IBM, Apple and exclusive Apps
In the consumer market the war for a dominant victor has been decided, at least for now, Google comfortably holds the biggest share worldwide but for the workplace it is very much up for grabs. IBM and Apple have announced a new partnership to help each other tackle corporate mobility. IBM will be focusing on the software, creating new iOS apps, porting more than 100 of its existing applications over. IBM will also be selling iPads and iPhones direct, and teaming with apple to provide AppleCare for enterprises.
This all makes for a strong business case, albeit a pricey one. The investment to work on so many end-to-end mobile solutions is impressive, however with such a partnership you must wonder if this is IBM taking a stand and making the bulk of these exclusive to Apple’s ecosystem, for mobiles at least. Application support has definitely helped sway the battle for phone manufacturers before, so why not use that same approach for businesses?
This could potentially be dangerous territory, an iPhone doesn’t make the most sense from a cost or support perspective to all. Of course this is not the first case of platform specific exclusive apps but with the size of the players involved, it could spur similar deals with others. This highlights an important consideration when deciding or reviewing your device standard of choice. Beyond what come pre-installed, are the necessary apps you need available? And are they implemented in away employees will be able to best benefit on the go? And how will they incorporate into your own existing infrastructure?
FBI on catch up with driverless car technology
An internal report by the FBI disclosed by the Guardian reveals their fear that the evolution of driverless cars such as those being developed by Google (and Volvo as reported in our 9 May 2014 blog), could create lethal weapons. For law enforcers, their fear is that the automated cars present a perfect opportunity for criminals to focus their attention on shooting at officers, rather than having to keep their eyes on the road as well during a chase. One counter to this is the advantage to the emergency services whose paths could be automatically cleared ahead of them as traffic moves aside.
With Google’s potential to have an approved car on the road in five to seven years and the British government already clearing the way for the legality of driverless cars on UK roads with the highway code being re-written, there is clearly a split in the debate. Nonetheless the producers themselves are keen to promote that the anticipated increased safety will ultimately result in driver error becoming eradicated. Whether this will also stem the traditional derisory comments between passengers and their driver about the skills on display may take a little longer to change.
A case of helpful hacking
Finding out a hacker has breached your network security is a major headache for companies. In the case of Sony, who infamously were hacked back in April 2011 had to close down their public facing media network for 24 days as it was rebuilt, admitting personal and credit card information was possibly compromised for up to 77 million users account. This instance can stand as a good case study on network and infrastructure security.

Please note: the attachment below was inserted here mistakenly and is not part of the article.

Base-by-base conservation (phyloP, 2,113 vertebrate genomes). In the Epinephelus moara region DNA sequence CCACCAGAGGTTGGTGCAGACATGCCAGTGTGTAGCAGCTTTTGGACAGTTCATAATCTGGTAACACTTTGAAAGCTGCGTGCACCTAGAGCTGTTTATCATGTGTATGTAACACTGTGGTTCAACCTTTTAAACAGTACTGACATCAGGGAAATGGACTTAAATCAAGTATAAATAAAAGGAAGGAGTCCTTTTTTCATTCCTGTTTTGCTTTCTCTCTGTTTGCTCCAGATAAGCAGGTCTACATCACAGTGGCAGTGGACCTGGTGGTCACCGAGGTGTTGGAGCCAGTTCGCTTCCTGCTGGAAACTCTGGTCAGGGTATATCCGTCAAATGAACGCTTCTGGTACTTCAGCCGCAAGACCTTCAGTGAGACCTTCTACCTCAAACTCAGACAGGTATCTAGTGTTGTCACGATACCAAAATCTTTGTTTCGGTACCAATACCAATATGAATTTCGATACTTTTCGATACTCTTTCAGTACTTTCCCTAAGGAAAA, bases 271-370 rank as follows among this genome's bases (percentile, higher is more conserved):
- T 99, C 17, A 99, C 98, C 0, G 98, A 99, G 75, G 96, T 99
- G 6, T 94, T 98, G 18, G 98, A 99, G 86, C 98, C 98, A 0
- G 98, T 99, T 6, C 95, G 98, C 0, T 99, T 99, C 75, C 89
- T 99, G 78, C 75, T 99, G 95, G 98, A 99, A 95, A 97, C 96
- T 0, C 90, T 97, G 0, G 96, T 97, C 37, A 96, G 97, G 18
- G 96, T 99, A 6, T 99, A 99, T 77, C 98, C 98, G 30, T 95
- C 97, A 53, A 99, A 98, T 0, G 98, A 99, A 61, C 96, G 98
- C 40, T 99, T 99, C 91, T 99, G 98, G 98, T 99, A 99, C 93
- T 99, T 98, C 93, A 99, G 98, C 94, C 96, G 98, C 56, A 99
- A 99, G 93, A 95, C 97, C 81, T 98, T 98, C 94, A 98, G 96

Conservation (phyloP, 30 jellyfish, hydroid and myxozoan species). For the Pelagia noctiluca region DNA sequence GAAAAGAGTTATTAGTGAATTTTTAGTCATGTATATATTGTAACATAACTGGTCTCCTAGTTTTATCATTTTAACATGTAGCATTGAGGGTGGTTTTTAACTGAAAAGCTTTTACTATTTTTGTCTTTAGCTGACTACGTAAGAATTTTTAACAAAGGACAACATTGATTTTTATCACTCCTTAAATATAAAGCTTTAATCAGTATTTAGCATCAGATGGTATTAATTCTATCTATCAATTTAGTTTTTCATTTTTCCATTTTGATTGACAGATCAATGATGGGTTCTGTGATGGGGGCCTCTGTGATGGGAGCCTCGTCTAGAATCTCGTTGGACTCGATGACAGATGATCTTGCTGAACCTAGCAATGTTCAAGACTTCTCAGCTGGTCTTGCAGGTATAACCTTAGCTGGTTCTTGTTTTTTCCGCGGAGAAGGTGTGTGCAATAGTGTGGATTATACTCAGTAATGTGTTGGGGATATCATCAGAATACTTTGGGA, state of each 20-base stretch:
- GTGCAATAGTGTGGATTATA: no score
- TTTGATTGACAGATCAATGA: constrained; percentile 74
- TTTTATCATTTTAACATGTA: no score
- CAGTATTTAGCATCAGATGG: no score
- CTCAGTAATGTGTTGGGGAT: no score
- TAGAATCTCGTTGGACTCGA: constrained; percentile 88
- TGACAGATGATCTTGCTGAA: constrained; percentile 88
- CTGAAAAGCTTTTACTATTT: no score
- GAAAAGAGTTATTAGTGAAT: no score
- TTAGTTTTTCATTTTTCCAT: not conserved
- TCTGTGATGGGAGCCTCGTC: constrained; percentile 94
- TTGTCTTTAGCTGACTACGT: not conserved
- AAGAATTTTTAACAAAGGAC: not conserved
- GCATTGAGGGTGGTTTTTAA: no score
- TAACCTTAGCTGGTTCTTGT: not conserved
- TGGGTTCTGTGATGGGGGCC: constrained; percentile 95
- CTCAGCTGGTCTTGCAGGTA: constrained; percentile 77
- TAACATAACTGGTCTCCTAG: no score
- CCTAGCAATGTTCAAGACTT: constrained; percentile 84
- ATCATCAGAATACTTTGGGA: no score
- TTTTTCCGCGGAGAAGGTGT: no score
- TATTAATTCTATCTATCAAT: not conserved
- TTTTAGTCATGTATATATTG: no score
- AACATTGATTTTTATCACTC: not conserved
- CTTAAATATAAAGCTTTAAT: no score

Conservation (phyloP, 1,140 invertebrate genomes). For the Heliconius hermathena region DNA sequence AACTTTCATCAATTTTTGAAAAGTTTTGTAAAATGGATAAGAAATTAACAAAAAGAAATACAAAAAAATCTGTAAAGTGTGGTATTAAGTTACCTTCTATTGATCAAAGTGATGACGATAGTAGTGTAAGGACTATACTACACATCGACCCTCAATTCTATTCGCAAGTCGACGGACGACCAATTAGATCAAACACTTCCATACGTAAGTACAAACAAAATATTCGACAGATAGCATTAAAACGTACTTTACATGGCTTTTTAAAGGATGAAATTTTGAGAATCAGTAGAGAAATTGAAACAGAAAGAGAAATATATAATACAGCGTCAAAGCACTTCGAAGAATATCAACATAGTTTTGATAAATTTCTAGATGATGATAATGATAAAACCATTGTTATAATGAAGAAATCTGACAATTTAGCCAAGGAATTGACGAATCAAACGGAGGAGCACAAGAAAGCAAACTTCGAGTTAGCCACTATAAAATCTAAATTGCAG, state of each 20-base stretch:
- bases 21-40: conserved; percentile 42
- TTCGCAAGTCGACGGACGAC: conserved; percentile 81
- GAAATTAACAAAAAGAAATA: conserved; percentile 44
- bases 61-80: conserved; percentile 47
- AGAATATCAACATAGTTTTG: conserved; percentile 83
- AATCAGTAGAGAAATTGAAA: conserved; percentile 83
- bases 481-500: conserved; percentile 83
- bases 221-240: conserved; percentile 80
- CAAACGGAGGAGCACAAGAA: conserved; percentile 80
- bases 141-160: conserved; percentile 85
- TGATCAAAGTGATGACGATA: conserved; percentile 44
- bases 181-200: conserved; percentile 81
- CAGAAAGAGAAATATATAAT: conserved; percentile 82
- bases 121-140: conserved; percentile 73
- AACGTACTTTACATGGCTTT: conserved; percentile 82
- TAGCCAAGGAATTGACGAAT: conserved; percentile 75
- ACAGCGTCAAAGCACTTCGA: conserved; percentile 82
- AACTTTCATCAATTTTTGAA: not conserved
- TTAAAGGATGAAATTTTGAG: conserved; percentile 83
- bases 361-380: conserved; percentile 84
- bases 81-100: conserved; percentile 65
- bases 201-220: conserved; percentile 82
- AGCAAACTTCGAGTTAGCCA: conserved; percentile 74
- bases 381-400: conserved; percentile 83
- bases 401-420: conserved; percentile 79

Google is taking a more direct approach and hiring the same hacker; George Hotz to assist with their new Project Zero initiative to identify problems with software. Controversial? Sure but the above does read as an impressive resume in the aim of finding flaws in large systems and applications. The Google project is not just self-beneficial. The new Team will also investigate other company’s software. Vulnerabilities found will be placed into a public database, with information on how long companies took to plug these after being alerted.
Google are not the only ones in the vulnerability finding game, Both Microsoft and Facebook have ‘bug bounty’ programmes, paying hackers for find system vulnerabilities. No matter how big or small, you may be surprised what someone outside your company walls could see in, if they really wanted too. Make sure your own system has had an additional teams eyes review the security, beyond the team that implemented it. Sometimes a fresh pair of eyes is all that’s needed to find that overlooked flaw.
Google’s diabetes smart lens looks good
The future of wearable technology and advances in digital health have taken what appears to be a solid step forward, following the deal struck between pharmco giant Novartis and Google to produce Google’s diabetes ‘smart’ contact lens. With 1 in 10 people in the world forecast to have diabetes by 2035, this is canny commercial advance in healthcare. The lens, utilising a tiny wireless chip with miniaturised glucose senses embedded in the lens, will help diabetics monitor their glucose levels through the tears in the sufferer’s eyes. The results are then communicated to a mobile phone or computer.
With the prototype revealed in January, Novartis believe the technology had “the potential to transform eye care”. The enthusiasm of Google’s co-founder Sergey Brin to use technology “to help improve the quality of life for millions of people”, may still be some way off. However, with the increase in incidence of the disease, such innovative technologies would likely prove popular to consumers, whilst enabling healthcare experts to continue their monitoring role and make a difference to the management of the disease.